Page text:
I’ve recently been watching James Hoffman’s AeroPress series on YouTube, and wanted to share what I’ve learnt from his experiments that I have adopted into my own process before he shares his ultimate guide to AeroPress in the coming days. I’ll share the pieces I have adopted, and then list out my own technique after it.

What I have adopted into my AeroPress technique

  1. Let the coffee steep for longer

Prior to learning the outcome of James’ experiments, I used to: do a bloom, let it sit for about 15 seconds, add the rest of my water, put on the cap, flip it and plunge. This probably took about 1.5 – 2 minutes and resulted in a decent cup of coffee, but after seeing that you get more extraction if you wait 30 seconds to a minute longer, I now let the coffee steep in the AeroPress for an additional minute or so after flipping the Aeropress onto my mug.

2. Let the coffee settle after flipping onto my mug

This is connected to the step above, but now I wait 30 seconds to 1 minute longer after the AeroPress has been flipped onto the mug for greater extraction time but also to let the coffee settle at the bottom. This means when that plunging, more of the water is plunged through more of the coffee, resulting in better extraction.

3. Plunge with as little force as possible

This is something that I had seen the AeroPress inventor Alan Adler talk about in an instructional video previously, but now adopt after seeing James support from his blind taste tests.

My AeroPress technique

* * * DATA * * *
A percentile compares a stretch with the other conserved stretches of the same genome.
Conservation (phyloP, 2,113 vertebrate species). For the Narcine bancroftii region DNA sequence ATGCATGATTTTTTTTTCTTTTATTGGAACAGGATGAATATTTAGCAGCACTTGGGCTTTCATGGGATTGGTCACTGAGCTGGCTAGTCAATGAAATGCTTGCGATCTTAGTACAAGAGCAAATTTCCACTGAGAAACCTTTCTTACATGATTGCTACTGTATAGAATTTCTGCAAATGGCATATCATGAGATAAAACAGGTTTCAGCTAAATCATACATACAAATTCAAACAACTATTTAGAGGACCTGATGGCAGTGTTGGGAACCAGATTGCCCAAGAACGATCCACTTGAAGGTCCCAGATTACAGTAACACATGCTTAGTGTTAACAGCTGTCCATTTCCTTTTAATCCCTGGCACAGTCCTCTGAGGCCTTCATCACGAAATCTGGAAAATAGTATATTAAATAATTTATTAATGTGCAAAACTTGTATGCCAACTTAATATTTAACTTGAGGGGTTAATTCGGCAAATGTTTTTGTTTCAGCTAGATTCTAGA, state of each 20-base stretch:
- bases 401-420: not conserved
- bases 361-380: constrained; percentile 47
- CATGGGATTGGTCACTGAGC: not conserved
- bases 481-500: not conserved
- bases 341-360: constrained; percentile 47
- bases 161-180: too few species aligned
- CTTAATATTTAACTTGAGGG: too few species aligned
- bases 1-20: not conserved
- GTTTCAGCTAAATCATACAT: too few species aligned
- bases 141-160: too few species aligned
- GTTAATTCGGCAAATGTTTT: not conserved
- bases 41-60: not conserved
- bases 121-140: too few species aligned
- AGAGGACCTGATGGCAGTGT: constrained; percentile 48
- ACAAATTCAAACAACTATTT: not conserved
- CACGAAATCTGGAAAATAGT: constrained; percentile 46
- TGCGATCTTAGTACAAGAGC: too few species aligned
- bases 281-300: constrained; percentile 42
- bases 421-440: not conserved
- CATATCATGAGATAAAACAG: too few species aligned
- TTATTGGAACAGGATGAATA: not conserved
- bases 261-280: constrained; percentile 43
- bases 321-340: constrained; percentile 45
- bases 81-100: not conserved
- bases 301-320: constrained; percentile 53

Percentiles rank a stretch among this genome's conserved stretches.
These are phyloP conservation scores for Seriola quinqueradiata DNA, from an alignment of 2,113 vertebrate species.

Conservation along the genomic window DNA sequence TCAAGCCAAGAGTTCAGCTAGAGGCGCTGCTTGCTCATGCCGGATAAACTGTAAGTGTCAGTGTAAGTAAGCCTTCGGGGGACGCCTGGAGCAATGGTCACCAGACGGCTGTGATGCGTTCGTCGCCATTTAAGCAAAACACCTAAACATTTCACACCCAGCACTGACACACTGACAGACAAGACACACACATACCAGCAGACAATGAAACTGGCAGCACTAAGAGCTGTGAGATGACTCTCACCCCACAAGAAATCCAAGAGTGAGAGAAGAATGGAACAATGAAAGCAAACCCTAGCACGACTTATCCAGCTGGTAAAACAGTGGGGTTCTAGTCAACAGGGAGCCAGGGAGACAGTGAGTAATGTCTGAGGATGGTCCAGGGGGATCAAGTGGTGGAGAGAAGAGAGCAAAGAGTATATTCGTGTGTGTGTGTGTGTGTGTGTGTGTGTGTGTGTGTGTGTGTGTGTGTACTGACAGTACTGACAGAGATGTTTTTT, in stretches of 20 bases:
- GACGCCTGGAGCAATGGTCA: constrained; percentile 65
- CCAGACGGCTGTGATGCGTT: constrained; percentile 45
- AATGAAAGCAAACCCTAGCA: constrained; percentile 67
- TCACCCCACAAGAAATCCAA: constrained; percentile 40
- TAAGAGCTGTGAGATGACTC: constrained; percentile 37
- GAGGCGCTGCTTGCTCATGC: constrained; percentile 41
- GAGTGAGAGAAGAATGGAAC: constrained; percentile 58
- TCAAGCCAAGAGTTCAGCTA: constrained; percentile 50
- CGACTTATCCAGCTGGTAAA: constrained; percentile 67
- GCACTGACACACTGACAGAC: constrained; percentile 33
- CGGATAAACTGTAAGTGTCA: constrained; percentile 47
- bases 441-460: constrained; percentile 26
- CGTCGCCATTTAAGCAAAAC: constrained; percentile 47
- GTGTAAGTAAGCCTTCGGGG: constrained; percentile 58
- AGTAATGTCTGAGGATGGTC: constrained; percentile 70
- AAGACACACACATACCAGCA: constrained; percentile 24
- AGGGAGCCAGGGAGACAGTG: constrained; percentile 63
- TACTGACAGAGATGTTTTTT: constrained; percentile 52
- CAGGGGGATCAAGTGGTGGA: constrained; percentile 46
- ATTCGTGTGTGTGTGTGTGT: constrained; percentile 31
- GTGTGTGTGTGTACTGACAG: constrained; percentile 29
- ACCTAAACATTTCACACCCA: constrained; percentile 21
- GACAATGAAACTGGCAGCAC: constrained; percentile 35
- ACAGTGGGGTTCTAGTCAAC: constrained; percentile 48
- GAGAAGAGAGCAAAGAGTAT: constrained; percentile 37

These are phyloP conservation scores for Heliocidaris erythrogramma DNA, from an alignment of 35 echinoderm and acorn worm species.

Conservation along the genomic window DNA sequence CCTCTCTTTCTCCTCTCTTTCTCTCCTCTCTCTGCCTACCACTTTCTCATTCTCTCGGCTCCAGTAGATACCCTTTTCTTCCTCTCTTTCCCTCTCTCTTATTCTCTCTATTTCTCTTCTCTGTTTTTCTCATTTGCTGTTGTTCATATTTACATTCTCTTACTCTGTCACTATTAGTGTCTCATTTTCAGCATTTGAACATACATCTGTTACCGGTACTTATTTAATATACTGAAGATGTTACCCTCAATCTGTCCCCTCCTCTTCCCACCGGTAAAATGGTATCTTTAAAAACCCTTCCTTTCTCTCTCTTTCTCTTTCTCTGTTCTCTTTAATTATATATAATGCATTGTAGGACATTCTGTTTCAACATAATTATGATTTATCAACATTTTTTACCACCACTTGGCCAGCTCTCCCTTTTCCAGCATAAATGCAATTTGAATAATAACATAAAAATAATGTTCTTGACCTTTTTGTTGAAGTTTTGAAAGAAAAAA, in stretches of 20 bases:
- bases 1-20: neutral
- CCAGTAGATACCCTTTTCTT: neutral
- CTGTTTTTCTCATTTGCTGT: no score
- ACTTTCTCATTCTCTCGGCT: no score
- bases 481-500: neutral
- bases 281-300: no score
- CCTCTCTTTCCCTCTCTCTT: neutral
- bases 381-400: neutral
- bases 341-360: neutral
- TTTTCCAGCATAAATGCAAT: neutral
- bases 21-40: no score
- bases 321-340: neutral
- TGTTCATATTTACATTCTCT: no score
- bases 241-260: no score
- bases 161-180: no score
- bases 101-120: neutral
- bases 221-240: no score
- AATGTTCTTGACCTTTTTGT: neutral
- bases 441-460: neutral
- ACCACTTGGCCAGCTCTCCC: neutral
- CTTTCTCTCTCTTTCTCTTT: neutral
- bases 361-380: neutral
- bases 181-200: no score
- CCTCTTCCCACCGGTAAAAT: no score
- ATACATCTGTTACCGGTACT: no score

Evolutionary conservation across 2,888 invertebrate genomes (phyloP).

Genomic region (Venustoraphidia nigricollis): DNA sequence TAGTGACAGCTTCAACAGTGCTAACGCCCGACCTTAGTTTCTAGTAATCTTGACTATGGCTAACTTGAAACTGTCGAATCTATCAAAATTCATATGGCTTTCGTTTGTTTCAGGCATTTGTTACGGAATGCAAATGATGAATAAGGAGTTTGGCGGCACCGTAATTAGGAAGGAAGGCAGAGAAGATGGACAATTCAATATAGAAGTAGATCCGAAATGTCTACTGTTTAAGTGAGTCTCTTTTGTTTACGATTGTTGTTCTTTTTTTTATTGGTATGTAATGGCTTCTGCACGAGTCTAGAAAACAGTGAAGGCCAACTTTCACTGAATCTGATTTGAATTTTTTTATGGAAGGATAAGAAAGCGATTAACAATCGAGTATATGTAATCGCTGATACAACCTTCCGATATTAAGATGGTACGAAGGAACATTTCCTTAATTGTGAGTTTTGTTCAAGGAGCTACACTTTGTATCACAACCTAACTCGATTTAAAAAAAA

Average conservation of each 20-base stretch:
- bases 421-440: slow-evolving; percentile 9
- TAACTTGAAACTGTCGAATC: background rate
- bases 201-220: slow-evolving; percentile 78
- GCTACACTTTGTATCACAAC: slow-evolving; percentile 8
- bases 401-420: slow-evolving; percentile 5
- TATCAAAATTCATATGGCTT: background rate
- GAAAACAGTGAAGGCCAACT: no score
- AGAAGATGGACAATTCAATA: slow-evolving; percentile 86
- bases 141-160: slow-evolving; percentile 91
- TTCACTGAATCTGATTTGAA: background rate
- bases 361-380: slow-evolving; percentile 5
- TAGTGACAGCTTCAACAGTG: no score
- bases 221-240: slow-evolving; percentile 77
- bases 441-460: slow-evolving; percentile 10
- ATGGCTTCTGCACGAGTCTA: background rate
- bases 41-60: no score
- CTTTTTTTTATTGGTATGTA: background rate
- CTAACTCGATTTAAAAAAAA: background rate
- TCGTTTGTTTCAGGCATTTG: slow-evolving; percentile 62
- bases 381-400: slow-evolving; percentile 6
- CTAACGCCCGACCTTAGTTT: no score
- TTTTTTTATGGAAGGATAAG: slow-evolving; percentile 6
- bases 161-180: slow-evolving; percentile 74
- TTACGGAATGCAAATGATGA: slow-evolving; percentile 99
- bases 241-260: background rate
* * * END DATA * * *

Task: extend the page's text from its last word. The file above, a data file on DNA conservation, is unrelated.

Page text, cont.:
So without further ado, here is how I currently make coffee with my AeroPress. This has evolved over time and takes tips from a bunch of different sources (to name some – 3FE brew guide, countless YouTube videos, and an old colleague’s app for iPhone Sup Coffee Timer).

  1. Weight out your beans. The ratio of beans to water I used is 1:14.7 (most of the time I use 17g of beans and 250g of water).
  2. Grind your beans (if you have a Commandante C40 grinder, I set to 16 or 17 clicks – double the clicks if using RedClix).
  3. Boil your water (I use water just off the boil).
  4. Invert your AeroPress leaving as much room in the chamber as possible (I do this when using 250g water).
  5. Put your ground coffee in the AeroPress.
  6. Add 60 – 70g of water and swirl (often called the bloom phase). James didn’t see a benefit to this in his experiments but I recommend doing it if you are adding 250g of water. I do this because if you add all of the water without blooming first then you will have a lot more bubbles when the chamber is full, and it’s harder to stir.
  7. Add the rest of your water and stir.
  8. Add your filter paper to the cup and wet it.
  9. Add the cap with the paper added to the AeroPress and screw on.
  10. Plunge any air out of the AeroPress before inverting.
  11. Invert the AeroPress onto your cup and wait for about a minute.
  12. Then, plunge with as little force as you can until all of the water is in your cup (takes about 30 seconds).
  13. Lift off the AeroPress and enjoy your delicious coffee!

Leave a comment

Leave a Reply

This site uses Akismet to reduce spam. Learn how your comment data is processed.